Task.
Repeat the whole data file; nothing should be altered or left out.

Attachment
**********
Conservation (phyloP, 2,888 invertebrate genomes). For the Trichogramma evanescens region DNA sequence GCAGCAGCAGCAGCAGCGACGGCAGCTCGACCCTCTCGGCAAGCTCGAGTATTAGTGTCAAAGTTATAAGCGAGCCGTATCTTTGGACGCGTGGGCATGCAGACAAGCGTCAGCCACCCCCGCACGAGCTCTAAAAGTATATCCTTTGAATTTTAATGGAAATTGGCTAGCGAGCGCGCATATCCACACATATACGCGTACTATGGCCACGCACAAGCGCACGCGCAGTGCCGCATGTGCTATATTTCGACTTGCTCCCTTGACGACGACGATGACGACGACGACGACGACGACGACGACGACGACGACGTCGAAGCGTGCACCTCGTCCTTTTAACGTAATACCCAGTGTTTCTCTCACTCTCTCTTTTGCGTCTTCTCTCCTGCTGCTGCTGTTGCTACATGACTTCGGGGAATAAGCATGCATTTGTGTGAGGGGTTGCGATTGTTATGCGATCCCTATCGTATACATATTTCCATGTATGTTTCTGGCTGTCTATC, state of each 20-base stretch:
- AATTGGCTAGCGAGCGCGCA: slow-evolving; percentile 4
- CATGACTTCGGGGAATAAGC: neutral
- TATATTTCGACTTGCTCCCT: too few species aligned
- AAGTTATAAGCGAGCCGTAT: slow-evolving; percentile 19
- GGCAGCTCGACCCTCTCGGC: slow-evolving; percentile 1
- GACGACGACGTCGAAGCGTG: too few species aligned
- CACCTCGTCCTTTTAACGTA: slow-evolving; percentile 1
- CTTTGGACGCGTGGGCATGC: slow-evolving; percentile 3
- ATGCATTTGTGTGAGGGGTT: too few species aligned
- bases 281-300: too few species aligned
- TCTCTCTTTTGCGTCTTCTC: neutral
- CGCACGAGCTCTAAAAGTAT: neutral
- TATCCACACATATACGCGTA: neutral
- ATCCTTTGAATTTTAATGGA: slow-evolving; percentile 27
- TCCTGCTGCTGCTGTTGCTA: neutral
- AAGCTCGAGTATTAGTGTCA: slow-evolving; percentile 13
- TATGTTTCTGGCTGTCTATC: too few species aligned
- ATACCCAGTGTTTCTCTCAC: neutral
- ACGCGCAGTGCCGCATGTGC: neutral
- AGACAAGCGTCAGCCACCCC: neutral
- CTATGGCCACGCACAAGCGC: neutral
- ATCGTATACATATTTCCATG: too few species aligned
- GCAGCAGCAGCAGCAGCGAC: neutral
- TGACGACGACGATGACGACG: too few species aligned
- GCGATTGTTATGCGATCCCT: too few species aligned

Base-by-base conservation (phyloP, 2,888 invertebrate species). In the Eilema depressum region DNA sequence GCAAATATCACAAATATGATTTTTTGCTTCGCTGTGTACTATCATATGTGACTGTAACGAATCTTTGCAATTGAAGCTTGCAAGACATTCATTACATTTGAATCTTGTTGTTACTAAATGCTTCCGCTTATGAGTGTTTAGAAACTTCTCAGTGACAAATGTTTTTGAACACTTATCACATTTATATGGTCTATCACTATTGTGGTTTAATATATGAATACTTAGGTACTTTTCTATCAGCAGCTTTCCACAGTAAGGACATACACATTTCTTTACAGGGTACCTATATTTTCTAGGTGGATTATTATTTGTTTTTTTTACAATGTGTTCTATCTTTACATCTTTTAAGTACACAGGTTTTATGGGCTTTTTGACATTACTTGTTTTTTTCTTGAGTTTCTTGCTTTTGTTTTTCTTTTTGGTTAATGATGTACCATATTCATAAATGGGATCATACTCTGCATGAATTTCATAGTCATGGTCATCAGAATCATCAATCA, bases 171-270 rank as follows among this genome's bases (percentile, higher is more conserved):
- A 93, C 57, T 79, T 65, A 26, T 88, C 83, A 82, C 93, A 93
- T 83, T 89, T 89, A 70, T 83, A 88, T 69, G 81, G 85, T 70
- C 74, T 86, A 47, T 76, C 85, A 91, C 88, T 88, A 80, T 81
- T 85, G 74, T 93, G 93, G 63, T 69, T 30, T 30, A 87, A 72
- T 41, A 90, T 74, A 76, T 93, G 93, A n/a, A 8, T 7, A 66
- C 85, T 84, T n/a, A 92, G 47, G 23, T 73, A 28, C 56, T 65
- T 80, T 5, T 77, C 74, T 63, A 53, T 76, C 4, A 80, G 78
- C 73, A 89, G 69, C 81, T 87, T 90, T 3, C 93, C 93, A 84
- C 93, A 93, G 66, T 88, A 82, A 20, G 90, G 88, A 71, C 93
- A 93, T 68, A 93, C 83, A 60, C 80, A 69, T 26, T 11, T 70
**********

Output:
Conservation (phyloP, 2,888 invertebrate genomes). For the Trichogramma evanescens region DNA sequence GCAGCAGCAGCAGCAGCGACGGCAGCTCGACCCTCTCGGCAAGCTCGAGTATTAGTGTCAAAGTTATAAGCGAGCCGTATCTTTGGACGCGTGGGCATGCAGACAAGCGTCAGCCACCCCCGCACGAGCTCTAAAAGTATATCCTTTGAATTTTAATGGAAATTGGCTAGCGAGCGCGCATATCCACACATATACGCGTACTATGGCCACGCACAAGCGCACGCGCAGTGCCGCATGTGCTATATTTCGACTTGCTCCCTTGACGACGACGATGACGACGACGACGACGACGACGACGACGACGACGACGTCGAAGCGTGCACCTCGTCCTTTTAACGTAATACCCAGTGTTTCTCTCACTCTCTCTTTTGCGTCTTCTCTCCTGCTGCTGCTGTTGCTACATGACTTCGGGGAATAAGCATGCATTTGTGTGAGGGGTTGCGATTGTTATGCGATCCCTATCGTATACATATTTCCATGTATGTTTCTGGCTGTCTATC, state of each 20-base stretch:
- AATTGGCTAGCGAGCGCGCA: slow-evolving; percentile 4
- CATGACTTCGGGGAATAAGC: neutral
- TATATTTCGACTTGCTCCCT: too few species aligned
- AAGTTATAAGCGAGCCGTAT: slow-evolving; percentile 19
- GGCAGCTCGACCCTCTCGGC: slow-evolving; percentile 1
- GACGACGACGTCGAAGCGTG: too few species aligned
- CACCTCGTCCTTTTAACGTA: slow-evolving; percentile 1
- CTTTGGACGCGTGGGCATGC: slow-evolving; percentile 3
- ATGCATTTGTGTGAGGGGTT: too few species aligned
- bases 281-300: too few species aligned
- TCTCTCTTTTGCGTCTTCTC: neutral
- CGCACGAGCTCTAAAAGTAT: neutral
- TATCCACACATATACGCGTA: neutral
- ATCCTTTGAATTTTAATGGA: slow-evolving; percentile 27
- TCCTGCTGCTGCTGTTGCTA: neutral
- AAGCTCGAGTATTAGTGTCA: slow-evolving; percentile 13
- TATGTTTCTGGCTGTCTATC: too few species aligned
- ATACCCAGTGTTTCTCTCAC: neutral
- ACGCGCAGTGCCGCATGTGC: neutral
- AGACAAGCGTCAGCCACCCC: neutral
- CTATGGCCACGCACAAGCGC: neutral
- ATCGTATACATATTTCCATG: too few species aligned
- GCAGCAGCAGCAGCAGCGAC: neutral
- TGACGACGACGATGACGACG: too few species aligned
- GCGATTGTTATGCGATCCCT: too few species aligned

Base-by-base conservation (phyloP, 2,888 invertebrate species). In the Eilema depressum region DNA sequence GCAAATATCACAAATATGATTTTTTGCTTCGCTGTGTACTATCATATGTGACTGTAACGAATCTTTGCAATTGAAGCTTGCAAGACATTCATTACATTTGAATCTTGTTGTTACTAAATGCTTCCGCTTATGAGTGTTTAGAAACTTCTCAGTGACAAATGTTTTTGAACACTTATCACATTTATATGGTCTATCACTATTGTGGTTTAATATATGAATACTTAGGTACTTTTCTATCAGCAGCTTTCCACAGTAAGGACATACACATTTCTTTACAGGGTACCTATATTTTCTAGGTGGATTATTATTTGTTTTTTTTACAATGTGTTCTATCTTTACATCTTTTAAGTACACAGGTTTTATGGGCTTTTTGACATTACTTGTTTTTTTCTTGAGTTTCTTGCTTTTGTTTTTCTTTTTGGTTAATGATGTACCATATTCATAAATGGGATCATACTCTGCATGAATTTCATAGTCATGGTCATCAGAATCATCAATCA, bases 171-270 rank as follows among this genome's bases (percentile, higher is more conserved):
- A 93, C 57, T 79, T 65, A 26, T 88, C 83, A 82, C 93, A 93
- T 83, T 89, T 89, A 70, T 83, A 88, T 69, G 81, G 85, T 70
- C 74, T 86, A 47, T 76, C 85, A 91, C 88, T 88, A 80, T 81
- T 85, G 74, T 93, G 93, G 63, T 69, T 30, T 30, A 87, A 72
- T 41, A 90, T 74, A 76, T 93, G 93, A n/a, A 8, T 7, A 66
- C 85, T 84, T n/a, A 92, G 47, G 23, T 73, A 28, C 56, T 65
- T 80, T 5, T 77, C 74, T 63, A 53, T 76, C 4, A 80, G 78
- C 73, A 89, G 69, C 81, T 87, T 90, T 3, C 93, C 93, A 84
- C 93, A 93, G 66, T 88, A 82, A 20, G 90, G 88, A 71, C 93
- A 93, T 68, A 93, C 83, A 60, C 80, A 69, T 26, T 11, T 70